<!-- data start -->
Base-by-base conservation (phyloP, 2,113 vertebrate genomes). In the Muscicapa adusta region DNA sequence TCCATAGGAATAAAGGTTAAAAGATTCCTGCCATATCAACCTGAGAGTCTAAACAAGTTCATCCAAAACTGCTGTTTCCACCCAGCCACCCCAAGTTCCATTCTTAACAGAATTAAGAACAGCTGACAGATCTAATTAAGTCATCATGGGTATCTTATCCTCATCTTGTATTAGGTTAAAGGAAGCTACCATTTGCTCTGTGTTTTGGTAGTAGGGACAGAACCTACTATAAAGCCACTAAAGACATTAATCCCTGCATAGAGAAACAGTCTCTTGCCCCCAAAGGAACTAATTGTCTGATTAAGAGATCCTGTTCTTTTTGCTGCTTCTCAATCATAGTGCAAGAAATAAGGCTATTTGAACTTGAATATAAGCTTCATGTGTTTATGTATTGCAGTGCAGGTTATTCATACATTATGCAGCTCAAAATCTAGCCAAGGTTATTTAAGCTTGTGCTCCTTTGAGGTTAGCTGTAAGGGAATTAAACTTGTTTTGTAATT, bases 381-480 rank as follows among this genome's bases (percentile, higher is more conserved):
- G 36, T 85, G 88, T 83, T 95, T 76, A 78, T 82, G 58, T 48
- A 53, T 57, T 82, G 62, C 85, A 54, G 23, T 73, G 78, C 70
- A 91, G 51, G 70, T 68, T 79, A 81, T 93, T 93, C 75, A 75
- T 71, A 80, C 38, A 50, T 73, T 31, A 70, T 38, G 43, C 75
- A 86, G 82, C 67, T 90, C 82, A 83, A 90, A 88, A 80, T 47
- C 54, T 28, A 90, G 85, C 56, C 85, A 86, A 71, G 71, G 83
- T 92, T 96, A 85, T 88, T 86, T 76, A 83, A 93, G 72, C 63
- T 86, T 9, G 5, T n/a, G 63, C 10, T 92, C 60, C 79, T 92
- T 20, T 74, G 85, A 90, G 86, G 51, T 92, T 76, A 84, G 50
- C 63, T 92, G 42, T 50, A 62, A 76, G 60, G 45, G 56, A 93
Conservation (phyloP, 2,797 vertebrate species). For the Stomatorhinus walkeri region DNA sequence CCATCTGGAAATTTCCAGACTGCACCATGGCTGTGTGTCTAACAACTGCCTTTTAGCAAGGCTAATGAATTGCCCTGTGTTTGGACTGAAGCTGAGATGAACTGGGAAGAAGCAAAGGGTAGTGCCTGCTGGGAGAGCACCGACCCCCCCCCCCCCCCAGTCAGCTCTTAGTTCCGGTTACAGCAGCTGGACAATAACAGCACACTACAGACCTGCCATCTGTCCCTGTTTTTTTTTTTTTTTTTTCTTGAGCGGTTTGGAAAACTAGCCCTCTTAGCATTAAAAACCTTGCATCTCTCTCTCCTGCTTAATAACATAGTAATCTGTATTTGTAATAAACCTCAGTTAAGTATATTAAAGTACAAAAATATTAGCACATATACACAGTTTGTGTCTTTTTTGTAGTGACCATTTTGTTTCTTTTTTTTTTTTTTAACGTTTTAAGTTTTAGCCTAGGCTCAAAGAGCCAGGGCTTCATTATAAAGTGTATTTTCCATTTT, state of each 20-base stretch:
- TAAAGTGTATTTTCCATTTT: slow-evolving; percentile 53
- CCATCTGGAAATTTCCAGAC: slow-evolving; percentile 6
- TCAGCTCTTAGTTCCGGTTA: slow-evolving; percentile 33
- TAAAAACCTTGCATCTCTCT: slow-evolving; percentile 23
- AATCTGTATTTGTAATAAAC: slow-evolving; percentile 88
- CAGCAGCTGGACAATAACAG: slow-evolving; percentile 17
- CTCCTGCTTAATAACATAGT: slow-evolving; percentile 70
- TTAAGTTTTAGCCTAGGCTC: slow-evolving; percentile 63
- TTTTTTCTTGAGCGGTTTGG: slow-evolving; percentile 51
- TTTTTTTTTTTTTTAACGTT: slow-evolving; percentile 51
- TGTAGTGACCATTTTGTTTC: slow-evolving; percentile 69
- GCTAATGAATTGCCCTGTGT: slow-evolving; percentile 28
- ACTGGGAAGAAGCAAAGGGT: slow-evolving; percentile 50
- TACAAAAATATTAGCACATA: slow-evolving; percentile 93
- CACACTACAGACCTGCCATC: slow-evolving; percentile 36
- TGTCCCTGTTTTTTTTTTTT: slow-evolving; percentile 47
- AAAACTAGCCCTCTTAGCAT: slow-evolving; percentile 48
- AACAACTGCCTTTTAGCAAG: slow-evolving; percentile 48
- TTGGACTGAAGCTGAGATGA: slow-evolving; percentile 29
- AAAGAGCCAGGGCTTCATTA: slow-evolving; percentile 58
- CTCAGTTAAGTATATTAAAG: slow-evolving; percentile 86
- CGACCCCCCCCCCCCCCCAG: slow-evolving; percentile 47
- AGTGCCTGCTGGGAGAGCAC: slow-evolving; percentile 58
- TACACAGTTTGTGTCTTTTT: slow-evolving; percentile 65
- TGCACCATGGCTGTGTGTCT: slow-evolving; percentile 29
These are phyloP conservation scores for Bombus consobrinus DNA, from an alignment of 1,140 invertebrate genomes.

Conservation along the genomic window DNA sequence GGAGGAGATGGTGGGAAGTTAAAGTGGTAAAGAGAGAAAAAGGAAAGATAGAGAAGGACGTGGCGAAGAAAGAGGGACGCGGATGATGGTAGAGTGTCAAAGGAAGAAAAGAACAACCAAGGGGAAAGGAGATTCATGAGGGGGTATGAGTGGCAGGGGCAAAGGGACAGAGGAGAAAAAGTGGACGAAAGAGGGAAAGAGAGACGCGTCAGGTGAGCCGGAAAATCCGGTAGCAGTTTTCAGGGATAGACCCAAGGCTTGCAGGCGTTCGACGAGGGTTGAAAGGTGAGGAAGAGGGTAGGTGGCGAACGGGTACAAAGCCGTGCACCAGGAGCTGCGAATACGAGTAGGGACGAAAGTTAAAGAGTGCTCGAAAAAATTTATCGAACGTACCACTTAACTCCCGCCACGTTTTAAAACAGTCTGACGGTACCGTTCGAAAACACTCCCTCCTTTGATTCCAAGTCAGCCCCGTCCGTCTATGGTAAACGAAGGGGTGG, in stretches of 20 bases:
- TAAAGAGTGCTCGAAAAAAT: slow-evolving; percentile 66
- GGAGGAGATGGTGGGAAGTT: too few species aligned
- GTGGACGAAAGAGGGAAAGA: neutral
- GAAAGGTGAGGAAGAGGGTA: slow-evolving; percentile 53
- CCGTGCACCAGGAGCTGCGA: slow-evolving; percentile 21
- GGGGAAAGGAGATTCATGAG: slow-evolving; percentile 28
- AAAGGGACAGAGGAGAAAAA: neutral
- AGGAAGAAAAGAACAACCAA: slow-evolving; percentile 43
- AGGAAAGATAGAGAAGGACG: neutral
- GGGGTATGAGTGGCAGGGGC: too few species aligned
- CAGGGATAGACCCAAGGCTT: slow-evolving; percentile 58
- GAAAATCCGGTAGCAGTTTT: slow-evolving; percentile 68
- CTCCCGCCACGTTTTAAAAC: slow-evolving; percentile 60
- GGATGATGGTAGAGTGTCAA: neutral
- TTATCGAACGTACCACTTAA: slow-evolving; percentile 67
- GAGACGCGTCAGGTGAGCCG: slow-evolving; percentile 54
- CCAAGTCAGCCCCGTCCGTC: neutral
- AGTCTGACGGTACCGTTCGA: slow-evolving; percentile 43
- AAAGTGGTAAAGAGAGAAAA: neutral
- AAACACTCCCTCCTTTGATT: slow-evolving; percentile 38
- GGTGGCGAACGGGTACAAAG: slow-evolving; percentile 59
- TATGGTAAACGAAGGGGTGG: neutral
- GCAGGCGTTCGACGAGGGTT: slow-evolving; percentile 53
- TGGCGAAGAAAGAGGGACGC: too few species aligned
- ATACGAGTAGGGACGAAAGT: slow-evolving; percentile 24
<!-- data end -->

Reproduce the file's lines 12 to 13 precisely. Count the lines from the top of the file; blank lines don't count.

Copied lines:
Conservation (phyloP, 2,797 vertebrate species). For the Stomatorhinus walkeri region DNA sequence CCATCTGGAAATTTCCAGACTGCACCATGGCTGTGTGTCTAACAACTGCCTTTTAGCAAGGCTAATGAATTGCCCTGTGTTTGGACTGAAGCTGAGATGAACTGGGAAGAAGCAAAGGGTAGTGCCTGCTGGGAGAGCACCGACCCCCCCCCCCCCCCAGTCAGCTCTTAGTTCCGGTTACAGCAGCTGGACAATAACAGCACACTACAGACCTGCCATCTGTCCCTGTTTTTTTTTTTTTTTTTTCTTGAGCGGTTTGGAAAACTAGCCCTCTTAGCATTAAAAACCTTGCATCTCTCTCTCCTGCTTAATAACATAGTAATCTGTATTTGTAATAAACCTCAGTTAAGTATATTAAAGTACAAAAATATTAGCACATATACACAGTTTGTGTCTTTTTTGTAGTGACCATTTTGTTTCTTTTTTTTTTTTTTAACGTTTTAAGTTTTAGCCTAGGCTCAAAGAGCCAGGGCTTCATTATAAAGTGTATTTTCCATTTT, state of each 20-base stretch:
- TAAAGTGTATTTTCCATTTT: slow-evolving; percentile 53